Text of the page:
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B&C World's Record - Woodland Caribou


The world's record woodland caribou (Rangifer tarandus caribou) was shot in Newfoundland, by an unknown hunter, before 1910, and donated to the National Collection of Heads and Horns by the late Casmir de Rham.

The hunter who obtained the impressive mahogany-colored antlers probably encountered the bull just before the caribou rut, in late summer or early fall, when its rack become fully developed and hardened. Newfoundland is considered the best hunting grounds for woodland caribou having produced 22 of the top 25 Boone and Crockett bulls.

Weighing upwards of 500 pounds, a particularly impressive woodland caribou may have a rack with as many as 40 points. However, tines and points are extremely difficult to count in the field. So, a hunter who desires a truly outstanding bull must quickly determine other criteria, such as the possibility of rare double shovels (which this record animal exhibits), and the size of a rack in proportion to a caribou's body.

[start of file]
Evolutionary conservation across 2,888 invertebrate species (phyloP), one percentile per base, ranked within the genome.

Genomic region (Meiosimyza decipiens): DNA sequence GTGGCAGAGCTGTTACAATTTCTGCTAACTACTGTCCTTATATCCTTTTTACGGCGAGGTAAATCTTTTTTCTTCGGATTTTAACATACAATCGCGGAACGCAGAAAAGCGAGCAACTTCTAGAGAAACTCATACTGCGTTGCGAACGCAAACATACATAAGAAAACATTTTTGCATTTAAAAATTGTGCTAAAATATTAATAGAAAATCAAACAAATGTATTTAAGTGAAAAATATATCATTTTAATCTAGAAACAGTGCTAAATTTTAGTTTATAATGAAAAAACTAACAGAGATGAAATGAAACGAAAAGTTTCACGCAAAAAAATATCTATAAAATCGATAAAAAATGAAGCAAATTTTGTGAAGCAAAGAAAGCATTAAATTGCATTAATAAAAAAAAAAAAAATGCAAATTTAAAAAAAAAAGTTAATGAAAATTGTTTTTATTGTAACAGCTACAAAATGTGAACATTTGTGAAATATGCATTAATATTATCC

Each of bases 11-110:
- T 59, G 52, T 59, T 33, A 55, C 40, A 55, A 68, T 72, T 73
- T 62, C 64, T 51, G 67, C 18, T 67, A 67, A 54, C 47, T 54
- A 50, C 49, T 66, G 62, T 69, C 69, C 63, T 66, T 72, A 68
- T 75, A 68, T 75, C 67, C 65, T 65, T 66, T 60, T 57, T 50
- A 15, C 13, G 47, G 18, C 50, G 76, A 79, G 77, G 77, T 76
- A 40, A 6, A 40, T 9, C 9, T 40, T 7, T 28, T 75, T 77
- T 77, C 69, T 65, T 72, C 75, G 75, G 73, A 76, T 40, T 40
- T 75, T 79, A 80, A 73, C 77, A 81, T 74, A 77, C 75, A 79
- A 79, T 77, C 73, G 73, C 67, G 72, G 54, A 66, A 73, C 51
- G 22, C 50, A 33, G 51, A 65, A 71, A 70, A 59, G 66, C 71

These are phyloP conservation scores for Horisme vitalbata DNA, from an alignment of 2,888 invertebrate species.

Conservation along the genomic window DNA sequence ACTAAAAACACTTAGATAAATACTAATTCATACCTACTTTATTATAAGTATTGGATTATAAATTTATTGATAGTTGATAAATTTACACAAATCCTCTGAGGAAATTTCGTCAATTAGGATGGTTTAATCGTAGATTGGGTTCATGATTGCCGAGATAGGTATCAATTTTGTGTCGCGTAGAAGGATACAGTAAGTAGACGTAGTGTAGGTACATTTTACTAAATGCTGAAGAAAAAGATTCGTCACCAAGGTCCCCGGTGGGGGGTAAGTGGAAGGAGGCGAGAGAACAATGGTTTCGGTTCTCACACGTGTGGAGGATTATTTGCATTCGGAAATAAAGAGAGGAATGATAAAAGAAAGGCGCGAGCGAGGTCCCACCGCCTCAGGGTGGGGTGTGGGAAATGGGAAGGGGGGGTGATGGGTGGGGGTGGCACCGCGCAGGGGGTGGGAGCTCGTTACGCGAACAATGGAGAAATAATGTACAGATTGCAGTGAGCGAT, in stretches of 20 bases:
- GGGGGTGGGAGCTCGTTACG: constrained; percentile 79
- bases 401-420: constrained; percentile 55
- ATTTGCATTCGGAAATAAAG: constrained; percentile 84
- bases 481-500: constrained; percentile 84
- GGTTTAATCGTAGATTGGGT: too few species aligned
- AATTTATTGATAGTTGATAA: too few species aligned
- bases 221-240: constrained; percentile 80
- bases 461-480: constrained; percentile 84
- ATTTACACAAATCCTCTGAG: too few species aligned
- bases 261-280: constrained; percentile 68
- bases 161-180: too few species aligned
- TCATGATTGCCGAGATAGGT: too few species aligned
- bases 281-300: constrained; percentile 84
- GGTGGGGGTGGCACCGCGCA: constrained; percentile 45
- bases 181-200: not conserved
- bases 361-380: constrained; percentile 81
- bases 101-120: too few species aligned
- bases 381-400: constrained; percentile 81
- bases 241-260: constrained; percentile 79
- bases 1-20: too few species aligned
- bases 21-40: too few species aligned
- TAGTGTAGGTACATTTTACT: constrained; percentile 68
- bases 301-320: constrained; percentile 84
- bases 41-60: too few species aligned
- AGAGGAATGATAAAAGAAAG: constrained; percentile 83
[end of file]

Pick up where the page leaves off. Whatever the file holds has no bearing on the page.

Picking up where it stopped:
We can only speculate the circumstances when this record bull was taken. We do know, based on the woodland caribou's habits, that this bull probably wasn't difficult to track, as a caribou herd leaves a dark, obvious path on the delicate surface of the barrens. Once the hunter located the herd he may have heard the animals grazing or their ankles clicking. If it was a chilly morning the hunter may have even spotted vapor rising from the herd.

Even so, this bull may not have been easy to kill. Cover on the tundra is minimal and the ubiquitous bogs often make a stalk a cumbersome and wet task. Wind may have provided another obstacle. And, as the bull lowered his head to graze for birch leaves or the caribou's mainstay, lichens, it would have proved difficult for the hunter to pick out the largest trophy without spooking the herd. If these animals detected the hunter they could have moved away at over 30 miles an hour.

Balancing all of these factors, this enormous woodland caribou was taken in a fair -chase manner and represents decades worth of the Boone and Crockett Club’s efforts to record the most impressive big game animals. 



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-Theodore Roosevelt